SEGA was started by one man: David Rosen. That's right, an American. He was there selling photo ID's to the Japanese for half of what the government would do it for. After his company merged with a small jukebox manufacturing company in 1965, he formed SErvice GAmes, which has nothing to do with jacking off.

Early attempts at a game system came as the Sega Master System, to compete with the NES. However, the system failed to find a decent market and eventually went under.

The next system Sega produced has been arguably called the best game system of all times: the Sega Genesis, or Megadrive. This won over die hard gamers and new fans alike, those tired of dealing with Nintendo and those looking for more mature games. In 1991, Sega was unanimously awarded system of the year. 1991 was also the year that Sega debuted Sonic the Hedgehog, one of the most famous console system mascots ever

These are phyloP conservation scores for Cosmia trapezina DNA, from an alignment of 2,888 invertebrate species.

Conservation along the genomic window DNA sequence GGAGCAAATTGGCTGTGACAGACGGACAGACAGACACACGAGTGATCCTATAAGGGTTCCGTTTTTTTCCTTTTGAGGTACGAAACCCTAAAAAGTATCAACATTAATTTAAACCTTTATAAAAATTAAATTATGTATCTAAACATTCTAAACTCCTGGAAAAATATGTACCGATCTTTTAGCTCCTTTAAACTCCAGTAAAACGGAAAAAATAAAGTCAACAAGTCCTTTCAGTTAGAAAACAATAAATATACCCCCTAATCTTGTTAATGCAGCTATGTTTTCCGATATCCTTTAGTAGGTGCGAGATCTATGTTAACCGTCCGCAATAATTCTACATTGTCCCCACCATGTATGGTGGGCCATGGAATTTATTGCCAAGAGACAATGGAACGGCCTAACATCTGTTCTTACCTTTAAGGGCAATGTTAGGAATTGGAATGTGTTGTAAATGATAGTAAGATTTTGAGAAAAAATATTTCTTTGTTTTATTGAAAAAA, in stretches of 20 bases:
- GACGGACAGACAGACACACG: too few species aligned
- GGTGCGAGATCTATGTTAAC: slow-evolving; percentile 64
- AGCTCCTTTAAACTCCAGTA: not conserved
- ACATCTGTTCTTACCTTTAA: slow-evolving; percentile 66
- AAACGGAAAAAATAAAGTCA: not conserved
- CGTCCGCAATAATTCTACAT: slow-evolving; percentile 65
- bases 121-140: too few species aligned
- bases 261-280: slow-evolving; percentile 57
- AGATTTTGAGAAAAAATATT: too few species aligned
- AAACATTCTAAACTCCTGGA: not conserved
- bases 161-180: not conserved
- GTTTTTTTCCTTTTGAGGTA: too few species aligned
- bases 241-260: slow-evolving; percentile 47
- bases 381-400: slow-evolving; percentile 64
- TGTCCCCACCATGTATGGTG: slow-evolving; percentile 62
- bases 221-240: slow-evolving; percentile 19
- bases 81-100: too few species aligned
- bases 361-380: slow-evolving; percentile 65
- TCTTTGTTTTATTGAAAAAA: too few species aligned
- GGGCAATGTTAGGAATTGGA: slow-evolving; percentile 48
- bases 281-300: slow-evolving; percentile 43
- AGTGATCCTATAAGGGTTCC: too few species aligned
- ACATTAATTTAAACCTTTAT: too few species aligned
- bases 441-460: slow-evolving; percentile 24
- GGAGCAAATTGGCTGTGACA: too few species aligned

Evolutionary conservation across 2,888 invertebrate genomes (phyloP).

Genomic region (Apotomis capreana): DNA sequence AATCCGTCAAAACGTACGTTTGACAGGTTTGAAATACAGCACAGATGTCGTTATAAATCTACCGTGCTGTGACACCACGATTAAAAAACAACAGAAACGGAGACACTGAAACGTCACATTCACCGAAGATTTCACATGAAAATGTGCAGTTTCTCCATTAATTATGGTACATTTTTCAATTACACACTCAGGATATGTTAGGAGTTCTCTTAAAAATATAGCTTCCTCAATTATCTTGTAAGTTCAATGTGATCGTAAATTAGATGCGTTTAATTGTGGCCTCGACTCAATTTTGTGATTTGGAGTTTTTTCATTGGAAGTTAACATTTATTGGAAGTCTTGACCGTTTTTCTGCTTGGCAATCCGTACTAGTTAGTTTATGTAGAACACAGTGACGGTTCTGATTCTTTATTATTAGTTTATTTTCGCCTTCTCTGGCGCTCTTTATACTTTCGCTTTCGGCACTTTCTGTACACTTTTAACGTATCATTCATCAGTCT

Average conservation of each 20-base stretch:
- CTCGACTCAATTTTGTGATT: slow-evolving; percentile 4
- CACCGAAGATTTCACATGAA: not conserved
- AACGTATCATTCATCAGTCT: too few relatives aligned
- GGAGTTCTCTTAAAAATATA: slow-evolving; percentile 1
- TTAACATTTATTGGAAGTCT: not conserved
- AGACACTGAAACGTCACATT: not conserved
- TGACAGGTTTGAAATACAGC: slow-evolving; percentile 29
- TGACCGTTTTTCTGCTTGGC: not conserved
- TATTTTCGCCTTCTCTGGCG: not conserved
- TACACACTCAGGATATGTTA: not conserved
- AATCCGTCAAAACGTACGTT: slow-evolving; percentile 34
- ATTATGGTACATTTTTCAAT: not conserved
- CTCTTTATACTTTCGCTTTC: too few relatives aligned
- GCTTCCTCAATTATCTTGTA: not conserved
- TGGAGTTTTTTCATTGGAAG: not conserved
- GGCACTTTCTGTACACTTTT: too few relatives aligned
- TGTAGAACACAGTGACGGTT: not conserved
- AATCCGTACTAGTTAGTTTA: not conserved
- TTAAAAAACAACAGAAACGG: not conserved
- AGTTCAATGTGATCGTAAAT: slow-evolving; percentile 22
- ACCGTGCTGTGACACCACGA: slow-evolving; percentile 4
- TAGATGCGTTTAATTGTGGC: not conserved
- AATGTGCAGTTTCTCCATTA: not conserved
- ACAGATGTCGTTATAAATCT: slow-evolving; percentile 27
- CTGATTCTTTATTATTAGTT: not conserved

Sega, however, is most notorious for its failures: Sega CD, 32X, the Saturn.

The current system under Sega's command is the Dreamcast, the first console system to sell with a modem. Though the hardware has been discontinued, Sega will still continue to support games well into 2001.

Update: Sega has finally released its plans to develop games for every system, not just the Dreamcast. This is very good news to all gamers, for games are Sega's strong point. From the looks of the plan Microsoft will be getting the Sega Sports franchise as well as games like Jet Grind Radio, Sony will get the arcade conversions and regular console games, while Nintendo will get the Sonic series (gasp) and the more creative Sega games.

Source: Extended Play, on TechTV